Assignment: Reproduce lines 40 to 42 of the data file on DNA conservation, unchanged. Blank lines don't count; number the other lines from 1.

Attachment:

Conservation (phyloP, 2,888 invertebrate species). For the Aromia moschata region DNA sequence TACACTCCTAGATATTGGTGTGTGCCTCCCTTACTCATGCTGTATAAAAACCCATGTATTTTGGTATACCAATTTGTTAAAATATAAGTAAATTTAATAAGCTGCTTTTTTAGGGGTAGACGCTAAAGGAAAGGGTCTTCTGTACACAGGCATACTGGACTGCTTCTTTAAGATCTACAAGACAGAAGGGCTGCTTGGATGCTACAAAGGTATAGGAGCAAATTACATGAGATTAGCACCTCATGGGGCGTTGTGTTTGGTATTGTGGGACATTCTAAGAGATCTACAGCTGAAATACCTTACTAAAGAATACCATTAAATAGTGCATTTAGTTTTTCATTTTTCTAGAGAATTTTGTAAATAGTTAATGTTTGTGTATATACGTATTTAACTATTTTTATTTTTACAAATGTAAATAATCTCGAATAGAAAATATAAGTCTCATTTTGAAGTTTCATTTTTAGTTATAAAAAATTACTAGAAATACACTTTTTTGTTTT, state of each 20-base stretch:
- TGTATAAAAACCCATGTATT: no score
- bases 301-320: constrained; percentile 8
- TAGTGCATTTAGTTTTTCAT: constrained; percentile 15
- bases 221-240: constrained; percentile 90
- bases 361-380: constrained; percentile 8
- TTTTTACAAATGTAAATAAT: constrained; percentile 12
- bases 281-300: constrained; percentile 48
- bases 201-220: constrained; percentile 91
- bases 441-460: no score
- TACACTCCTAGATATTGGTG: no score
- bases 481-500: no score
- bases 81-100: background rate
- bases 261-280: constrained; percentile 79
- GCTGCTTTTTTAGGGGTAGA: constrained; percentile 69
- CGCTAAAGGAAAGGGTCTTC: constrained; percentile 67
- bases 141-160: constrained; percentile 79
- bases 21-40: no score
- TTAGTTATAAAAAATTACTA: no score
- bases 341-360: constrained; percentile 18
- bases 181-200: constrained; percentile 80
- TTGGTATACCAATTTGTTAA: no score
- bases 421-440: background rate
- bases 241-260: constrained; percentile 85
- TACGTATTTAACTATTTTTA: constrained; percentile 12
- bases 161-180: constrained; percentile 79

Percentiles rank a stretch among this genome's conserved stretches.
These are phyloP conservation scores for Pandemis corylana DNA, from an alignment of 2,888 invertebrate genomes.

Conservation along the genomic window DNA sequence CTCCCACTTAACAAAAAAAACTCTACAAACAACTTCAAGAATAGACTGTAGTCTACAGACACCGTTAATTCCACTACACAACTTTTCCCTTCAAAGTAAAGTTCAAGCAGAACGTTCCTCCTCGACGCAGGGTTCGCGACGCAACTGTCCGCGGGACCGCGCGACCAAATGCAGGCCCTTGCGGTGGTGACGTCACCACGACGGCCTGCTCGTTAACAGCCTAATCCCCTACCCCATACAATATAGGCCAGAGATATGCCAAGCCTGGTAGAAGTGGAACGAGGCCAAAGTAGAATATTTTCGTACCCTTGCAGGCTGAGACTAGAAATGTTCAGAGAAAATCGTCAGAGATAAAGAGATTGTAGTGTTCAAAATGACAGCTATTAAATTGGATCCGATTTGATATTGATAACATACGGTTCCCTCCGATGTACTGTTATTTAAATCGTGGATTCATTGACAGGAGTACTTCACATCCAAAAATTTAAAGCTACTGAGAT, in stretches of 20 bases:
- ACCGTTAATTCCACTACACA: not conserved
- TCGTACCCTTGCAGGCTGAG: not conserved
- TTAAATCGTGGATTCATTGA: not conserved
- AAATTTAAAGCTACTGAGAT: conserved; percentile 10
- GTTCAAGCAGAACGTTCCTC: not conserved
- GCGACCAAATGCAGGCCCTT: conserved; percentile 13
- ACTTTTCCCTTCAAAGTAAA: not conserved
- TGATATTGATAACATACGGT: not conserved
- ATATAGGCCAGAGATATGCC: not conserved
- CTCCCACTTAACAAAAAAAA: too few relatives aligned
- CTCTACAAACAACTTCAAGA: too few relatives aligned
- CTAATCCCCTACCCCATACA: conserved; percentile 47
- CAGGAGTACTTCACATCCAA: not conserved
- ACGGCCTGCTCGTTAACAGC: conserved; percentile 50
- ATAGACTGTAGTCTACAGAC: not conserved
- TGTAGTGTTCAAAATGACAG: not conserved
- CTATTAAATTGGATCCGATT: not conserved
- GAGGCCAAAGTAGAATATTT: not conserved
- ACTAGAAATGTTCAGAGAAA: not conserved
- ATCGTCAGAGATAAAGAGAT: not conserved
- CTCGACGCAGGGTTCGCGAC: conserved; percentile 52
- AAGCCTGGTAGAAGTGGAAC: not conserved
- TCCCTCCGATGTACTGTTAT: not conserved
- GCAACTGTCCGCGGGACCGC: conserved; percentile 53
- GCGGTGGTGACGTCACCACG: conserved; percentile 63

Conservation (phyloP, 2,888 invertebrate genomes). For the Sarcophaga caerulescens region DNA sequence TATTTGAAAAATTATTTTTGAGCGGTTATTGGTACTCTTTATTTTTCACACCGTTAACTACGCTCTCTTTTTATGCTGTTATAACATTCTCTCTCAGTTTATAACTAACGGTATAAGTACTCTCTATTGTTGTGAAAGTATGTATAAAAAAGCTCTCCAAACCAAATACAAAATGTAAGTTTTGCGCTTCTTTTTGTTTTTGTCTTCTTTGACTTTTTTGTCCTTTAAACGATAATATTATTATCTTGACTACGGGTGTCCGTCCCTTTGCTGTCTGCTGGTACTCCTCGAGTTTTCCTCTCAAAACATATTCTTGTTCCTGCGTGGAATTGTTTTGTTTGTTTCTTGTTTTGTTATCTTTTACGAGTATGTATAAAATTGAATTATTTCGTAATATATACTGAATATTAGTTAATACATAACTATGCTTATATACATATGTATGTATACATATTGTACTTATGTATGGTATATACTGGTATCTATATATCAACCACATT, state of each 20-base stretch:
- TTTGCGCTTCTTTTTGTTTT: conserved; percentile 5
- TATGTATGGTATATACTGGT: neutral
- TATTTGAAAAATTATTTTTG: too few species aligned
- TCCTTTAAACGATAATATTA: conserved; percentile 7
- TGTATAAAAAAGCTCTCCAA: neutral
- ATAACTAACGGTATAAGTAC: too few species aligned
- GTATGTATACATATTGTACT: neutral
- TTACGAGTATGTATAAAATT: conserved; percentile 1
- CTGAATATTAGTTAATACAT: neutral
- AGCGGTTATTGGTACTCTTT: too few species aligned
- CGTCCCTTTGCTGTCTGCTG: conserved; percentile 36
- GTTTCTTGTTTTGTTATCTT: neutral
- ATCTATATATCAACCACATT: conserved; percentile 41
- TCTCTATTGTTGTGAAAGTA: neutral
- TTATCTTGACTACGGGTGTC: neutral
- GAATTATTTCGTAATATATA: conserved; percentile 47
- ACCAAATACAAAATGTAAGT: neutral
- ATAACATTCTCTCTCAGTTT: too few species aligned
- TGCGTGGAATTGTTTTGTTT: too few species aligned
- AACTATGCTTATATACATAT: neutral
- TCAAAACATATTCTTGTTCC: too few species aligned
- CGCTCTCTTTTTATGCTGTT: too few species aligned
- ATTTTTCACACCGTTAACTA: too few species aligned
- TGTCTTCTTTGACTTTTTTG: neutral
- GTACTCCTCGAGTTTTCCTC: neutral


- CTCTACAAACAACTTCAAGA: too few relatives aligned
- CTAATCCCCTACCCCATACA: conserved; percentile 47
- CAGGAGTACTTCACATCCAA: not conserved